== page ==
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In politics as in development, success is fleetingly fleeting

This blog has frequently pointed out that economic growth successes don’t last — rapid growth is fleeting.

After last night’s election, we are reminded that political success doesn’t last either. An action in one direction is followed by an equal and opposite reaction in the other.

The situation of one party having both the Presidency and a majority in the House has been rare in the postwar era, and when it happens, it doesn’t last very long.

We often point out that analysis of rapid growth “miracles” is faulty because it fails to notice that the miracles will likely disappear very soon.

Likewise, would behavior of political actors be different — such as giving moderates in each party much more say — if both sides fully realized that an electoral “mandate” is a very frail and short-lived creature?

Postscript: this hereby ends the Aid Watch obsession with the elections, we will resume our reguarly scheduled programming tomorrow.

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10 Comments

  1. quciksilversurfer wrote:

    It is very unclear why in the graph Republican and Democratic presidencies should overlap. Am I missing something?

    Posted November 3, 2010 at 8:02 am | Permalink
  2. William Easterly wrote:

    quicksilversurfer: There is no overlap, just incompetent graphics by yours truly, will fix soon.

    Posted November 3, 2010 at 8:36 am | Permalink
  3. Matt wrote:

    “economic growth successes don’t last — rapid growth is fleeting.”

    http://www.wolframalpha.com/input/?i=china+gdp+growth&a=*C.china-_*Country-

    China has had, on average, real GDP growth between 5 and 10% for the past 30 years. I consider that rapid. Even if it converges to the OECD average in the long run, I fail to see how you would describe 30 years of rapid growth as fleeting?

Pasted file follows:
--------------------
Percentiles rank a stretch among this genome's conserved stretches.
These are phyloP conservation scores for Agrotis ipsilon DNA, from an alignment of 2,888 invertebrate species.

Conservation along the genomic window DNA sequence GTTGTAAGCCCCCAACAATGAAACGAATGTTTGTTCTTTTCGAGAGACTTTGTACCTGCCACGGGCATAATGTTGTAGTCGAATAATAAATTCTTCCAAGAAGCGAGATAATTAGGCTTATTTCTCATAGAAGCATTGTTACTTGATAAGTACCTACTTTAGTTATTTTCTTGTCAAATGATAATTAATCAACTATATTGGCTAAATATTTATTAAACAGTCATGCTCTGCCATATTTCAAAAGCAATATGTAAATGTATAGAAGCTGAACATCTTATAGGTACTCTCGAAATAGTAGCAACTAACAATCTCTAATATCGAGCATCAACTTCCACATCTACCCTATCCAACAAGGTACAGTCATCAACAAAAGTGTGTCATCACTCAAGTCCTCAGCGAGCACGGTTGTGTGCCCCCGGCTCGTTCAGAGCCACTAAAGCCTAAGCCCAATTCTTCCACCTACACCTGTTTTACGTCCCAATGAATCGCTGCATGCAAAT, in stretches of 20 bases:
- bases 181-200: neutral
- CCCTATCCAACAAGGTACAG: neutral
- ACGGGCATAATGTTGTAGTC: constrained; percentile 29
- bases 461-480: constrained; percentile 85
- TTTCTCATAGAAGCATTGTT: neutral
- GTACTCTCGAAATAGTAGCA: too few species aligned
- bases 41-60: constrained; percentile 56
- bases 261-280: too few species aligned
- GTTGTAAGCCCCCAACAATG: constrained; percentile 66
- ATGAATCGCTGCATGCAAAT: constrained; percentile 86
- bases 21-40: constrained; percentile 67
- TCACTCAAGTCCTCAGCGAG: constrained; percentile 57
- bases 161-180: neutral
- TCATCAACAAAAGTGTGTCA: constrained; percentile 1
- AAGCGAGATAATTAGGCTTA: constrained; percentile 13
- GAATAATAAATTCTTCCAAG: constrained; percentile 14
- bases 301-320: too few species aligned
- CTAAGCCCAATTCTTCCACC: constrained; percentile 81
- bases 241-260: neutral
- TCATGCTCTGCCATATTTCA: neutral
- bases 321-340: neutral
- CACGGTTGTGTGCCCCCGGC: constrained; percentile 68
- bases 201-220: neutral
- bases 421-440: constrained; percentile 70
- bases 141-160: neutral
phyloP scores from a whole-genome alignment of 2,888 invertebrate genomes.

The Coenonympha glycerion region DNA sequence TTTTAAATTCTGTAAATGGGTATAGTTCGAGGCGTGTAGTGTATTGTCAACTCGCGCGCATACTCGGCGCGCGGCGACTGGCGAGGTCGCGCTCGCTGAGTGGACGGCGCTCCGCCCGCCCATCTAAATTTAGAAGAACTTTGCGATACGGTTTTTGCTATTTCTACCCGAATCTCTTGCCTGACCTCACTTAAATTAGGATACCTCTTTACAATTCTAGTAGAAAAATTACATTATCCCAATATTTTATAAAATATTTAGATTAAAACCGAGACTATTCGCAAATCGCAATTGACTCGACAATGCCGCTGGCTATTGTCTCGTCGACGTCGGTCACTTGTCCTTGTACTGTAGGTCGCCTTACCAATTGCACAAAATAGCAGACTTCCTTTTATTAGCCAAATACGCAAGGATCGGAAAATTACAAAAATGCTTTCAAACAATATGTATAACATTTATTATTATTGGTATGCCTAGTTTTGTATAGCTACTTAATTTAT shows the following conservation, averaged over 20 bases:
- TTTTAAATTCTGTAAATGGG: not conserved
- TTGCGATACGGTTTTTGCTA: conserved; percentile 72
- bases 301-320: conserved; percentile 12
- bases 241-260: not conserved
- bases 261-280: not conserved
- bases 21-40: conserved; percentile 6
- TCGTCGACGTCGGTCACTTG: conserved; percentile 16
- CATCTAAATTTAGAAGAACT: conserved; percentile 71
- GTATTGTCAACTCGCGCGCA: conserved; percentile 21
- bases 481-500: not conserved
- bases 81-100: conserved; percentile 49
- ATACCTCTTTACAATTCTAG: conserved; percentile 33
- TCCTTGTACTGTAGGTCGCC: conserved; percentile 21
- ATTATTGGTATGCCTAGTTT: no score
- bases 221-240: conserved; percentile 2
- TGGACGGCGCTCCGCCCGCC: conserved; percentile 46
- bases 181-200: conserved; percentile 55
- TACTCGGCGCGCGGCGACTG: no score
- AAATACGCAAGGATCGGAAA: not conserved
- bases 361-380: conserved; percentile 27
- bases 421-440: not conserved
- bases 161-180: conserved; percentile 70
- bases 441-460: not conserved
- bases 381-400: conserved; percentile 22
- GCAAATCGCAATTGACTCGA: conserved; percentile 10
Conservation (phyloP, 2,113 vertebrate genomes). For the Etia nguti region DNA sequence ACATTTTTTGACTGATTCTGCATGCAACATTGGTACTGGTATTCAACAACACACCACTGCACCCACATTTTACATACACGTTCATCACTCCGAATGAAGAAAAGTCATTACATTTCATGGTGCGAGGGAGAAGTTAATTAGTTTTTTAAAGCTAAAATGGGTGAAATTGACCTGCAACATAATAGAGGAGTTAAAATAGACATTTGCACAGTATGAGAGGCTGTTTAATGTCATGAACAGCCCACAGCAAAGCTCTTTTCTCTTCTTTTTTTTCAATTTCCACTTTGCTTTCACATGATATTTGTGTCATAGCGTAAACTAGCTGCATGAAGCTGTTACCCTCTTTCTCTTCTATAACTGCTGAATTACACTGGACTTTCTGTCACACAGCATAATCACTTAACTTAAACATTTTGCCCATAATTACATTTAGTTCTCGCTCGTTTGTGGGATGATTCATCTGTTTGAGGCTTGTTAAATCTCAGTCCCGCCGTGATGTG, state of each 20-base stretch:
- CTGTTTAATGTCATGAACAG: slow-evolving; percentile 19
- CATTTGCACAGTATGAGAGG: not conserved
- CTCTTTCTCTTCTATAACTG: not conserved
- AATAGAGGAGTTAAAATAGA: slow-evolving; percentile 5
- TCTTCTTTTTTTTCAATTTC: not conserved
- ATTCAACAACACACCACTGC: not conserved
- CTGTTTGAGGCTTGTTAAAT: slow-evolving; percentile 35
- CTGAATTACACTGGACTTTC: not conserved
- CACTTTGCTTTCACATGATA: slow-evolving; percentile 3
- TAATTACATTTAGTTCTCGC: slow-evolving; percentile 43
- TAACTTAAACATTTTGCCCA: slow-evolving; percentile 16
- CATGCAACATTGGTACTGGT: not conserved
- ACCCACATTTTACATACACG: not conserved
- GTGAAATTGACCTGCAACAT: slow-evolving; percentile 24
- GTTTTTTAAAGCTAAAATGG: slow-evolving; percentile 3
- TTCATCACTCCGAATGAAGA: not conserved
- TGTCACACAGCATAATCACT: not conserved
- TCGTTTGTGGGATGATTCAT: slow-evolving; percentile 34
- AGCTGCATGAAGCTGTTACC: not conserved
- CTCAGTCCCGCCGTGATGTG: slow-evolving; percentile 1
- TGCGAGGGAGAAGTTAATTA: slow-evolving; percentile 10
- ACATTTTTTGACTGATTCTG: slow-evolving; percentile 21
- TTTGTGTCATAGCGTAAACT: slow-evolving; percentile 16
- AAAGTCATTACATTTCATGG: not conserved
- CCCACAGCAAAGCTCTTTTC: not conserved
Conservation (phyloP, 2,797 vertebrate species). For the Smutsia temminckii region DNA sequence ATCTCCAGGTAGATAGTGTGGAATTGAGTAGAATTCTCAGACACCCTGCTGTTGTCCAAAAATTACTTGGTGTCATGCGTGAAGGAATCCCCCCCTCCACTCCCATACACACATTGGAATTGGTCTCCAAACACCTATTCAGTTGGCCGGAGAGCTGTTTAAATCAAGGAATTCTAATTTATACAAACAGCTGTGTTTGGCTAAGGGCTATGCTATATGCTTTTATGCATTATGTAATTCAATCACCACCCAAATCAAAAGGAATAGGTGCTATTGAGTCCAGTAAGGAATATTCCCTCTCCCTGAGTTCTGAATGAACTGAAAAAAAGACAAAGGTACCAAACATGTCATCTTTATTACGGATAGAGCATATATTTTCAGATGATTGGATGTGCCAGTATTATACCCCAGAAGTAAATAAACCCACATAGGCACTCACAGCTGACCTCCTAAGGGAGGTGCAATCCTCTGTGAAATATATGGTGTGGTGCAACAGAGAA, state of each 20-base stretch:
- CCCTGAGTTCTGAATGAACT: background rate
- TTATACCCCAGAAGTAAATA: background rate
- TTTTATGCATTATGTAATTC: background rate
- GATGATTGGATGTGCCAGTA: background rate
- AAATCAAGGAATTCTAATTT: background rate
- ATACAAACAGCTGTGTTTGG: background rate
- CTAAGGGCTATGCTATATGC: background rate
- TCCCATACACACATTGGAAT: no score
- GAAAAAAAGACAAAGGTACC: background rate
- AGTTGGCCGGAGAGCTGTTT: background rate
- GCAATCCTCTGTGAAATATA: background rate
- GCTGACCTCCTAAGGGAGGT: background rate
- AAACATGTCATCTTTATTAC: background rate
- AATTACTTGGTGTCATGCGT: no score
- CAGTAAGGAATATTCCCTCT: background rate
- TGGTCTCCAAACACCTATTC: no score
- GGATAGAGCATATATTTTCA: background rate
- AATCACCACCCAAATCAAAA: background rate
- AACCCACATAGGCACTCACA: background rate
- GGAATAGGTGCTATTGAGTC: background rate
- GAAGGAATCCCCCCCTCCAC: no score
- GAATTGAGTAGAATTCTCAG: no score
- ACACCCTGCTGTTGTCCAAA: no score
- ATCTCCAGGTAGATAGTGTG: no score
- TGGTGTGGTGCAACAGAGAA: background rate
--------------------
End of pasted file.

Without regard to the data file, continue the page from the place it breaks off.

Posted November 3, 2010 at 8:45 am | Permalink
  4. thm wrote:

    As quciksilversurfer mentions, this graph has serious problems. The overlap in presidencies, and also the areas with both red and blue balance of power sections.

    The reason, I suspect, is that whomever made the graph simply used year-by-year data for balance of power and then selected a type of graph that simply draws lines between the data points, which isn’t the right thing to do here. Such a graph only makes sense when the values of whatever is being plotted can be reasonably approximated by the interpolation between the actual data points, as is the case with a continuous function with sufficiently close together data points.

    But House balance of power and presidency are discontinuous: because the Democrats had 0 presidents after the 2006 election and 1 president after the 2008 election does not mean that they had 0.5 presidents after the 2007 election, which is what this way of presenting the data suggests. There should be no sloped lines here, and whomever made the graph ought to have chosen a different graph type.

    Posted November 3, 2010 at 8:47 am | Permalink
  5. William Easterly wrote:

    Thanks for all the graphics criticism. Aid Watch prides itself on responding to concerns of critics so here’s a revised graph — is this better?

    Posted November 3, 2010 at 9:34 am | Permalink
  6. William Easterly wrote: